Felix makes a valid observation: The problem of non-bank lenders is a huge one: most existing regulatory institutions were created to protect depositors, rather than borrowers, and as a result just about anybody can lend however much they like to whomever they like on whatever terms they like sans any real regulatory oversight at all.
The reason for this I think is that Central bank regulators have yet to catch on to the idea that banks can victimize more than just the depositor. Historically, it’s always been the depositor who was fleeced whenever a bank misbehaved. It was his money that the bank played with, and that the bank lost. The borrower , on the other hand, was someone that everyone thought could take care of himself.
When a bank provided a no-doc, no down payment loan to anyone who did not exhibit the ability to repay it at some point in time, the automatic assumption has been that that borrower must be the bank owner, one of his affiliates, or one of his cronies. He was never thought to be the ‘victim’ but a parasite instead.
We all know that the US experience shows that this is not always going to be the case. Their experience, in a society where there are more net borrowers than there are net savers, a ‘corrupt’ banker’s attentions can in fact turn towards the borrower. The pickings are just more abundant on that side of the business. And now that the we understand that the bank need not be lending its deposits when it makes loans (there are numerous ways banks can raise their loanable funds), there need not even be sufficient deposits for mass gouging of the consumer to occur.
That in turn creates a disastrous race to the bottom as banks try to compete with unregulated lenders, and in the end everybody — banks, consumers, non-bank lenders, the lot — finds themselves heaped up, broken and crumpled, in the corner (solution).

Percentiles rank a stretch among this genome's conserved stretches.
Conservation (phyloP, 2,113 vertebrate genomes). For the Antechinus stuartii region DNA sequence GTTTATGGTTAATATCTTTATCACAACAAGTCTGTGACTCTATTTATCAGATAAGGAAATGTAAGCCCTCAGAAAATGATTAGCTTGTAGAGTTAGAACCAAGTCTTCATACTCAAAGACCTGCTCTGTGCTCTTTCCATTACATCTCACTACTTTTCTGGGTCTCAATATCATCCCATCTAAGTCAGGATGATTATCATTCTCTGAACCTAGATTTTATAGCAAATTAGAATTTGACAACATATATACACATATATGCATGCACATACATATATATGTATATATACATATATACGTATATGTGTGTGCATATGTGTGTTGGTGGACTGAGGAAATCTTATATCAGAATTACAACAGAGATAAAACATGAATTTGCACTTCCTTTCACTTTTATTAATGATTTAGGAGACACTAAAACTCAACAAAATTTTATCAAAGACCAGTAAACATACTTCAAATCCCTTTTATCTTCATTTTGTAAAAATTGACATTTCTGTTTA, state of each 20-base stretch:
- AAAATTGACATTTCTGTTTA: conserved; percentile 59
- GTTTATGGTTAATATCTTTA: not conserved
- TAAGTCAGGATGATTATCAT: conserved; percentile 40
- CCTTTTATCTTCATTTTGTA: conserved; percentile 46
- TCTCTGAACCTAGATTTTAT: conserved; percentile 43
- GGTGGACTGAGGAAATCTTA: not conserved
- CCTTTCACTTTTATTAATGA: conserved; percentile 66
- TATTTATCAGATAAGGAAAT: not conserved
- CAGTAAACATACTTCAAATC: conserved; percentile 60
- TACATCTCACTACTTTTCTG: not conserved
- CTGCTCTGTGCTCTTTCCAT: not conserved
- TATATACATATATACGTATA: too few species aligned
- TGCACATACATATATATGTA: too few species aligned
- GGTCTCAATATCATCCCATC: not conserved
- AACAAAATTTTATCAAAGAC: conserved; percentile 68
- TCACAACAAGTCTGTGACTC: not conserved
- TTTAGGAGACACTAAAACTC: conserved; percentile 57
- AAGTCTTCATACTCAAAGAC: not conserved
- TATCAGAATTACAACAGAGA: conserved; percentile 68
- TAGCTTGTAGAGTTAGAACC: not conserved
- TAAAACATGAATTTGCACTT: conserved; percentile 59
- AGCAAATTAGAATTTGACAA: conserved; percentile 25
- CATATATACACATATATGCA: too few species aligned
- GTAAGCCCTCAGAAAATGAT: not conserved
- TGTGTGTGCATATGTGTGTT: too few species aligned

I have always wondered why the move in the US towards universal banking (allowing banks to operate both as commercial and investment banks) did not result instead, in stifling risk-taking at the investment banking arms of the unibanks. After all, if you have all these units under the same roof, they all automatically fall under the regulatory umbrella of the central bank?
So if a certain type of investment is not allowed for a commercial bank, it should automatically be disallowed for the investment banking unit. After all, it’s not hard to imagine that the ultimate backstop for any investment banking loss resulting from excessive risk-taking is always going to be the depositor. Hence, any i-bank coming under the roof of a commercial banking parent ought to have been effectively neutered of its risk-taking impulses. And any self-respecting bank examiner doesn’t even have to fully understand what it is that the i-bank is doing, because that fact of complexity alone would have raised flags immediately. He could have easily just either disallowed it, or simply counted the whole position 100% against the capital of the commercial bank (which would have immediately led to the parent disallowing the position itself).
So if you understood how unibanks are supposed to be regulated, their mere formation should have suggested to you that it leads to more investment banks competing on the same playing field, and same level, as the commercial banks.
…while non-bank lenders can act more or less with predatory impunity unless and until they grow above $10 billion in size, stealing customers from banks and gouging them freely. As for non-banks (including check cashers, payday lenders and title insurers in Felix’s argument) some central banks even put all these entities under their supervision, merely because they engage in a bank-like activity with the general public. Any sign of misbehaviour and they lose their intermediary license.
My guess is that this is easier to say than do, especially in a large capital market such as the US. But then…
And this from Joseph Stiglitz may simply be the most logical reason for the seeming toothlessness of regulation in the US. "It's time for us to reflect on our own structure today, and to say there are parts that can be improved." The core issue is that regional Fed banks, such as the New York Fed, have clear conflicts of interest -- a result of the banks being partly governed by a board of directors that includes officers of the very banks they're supposed to be overseeing.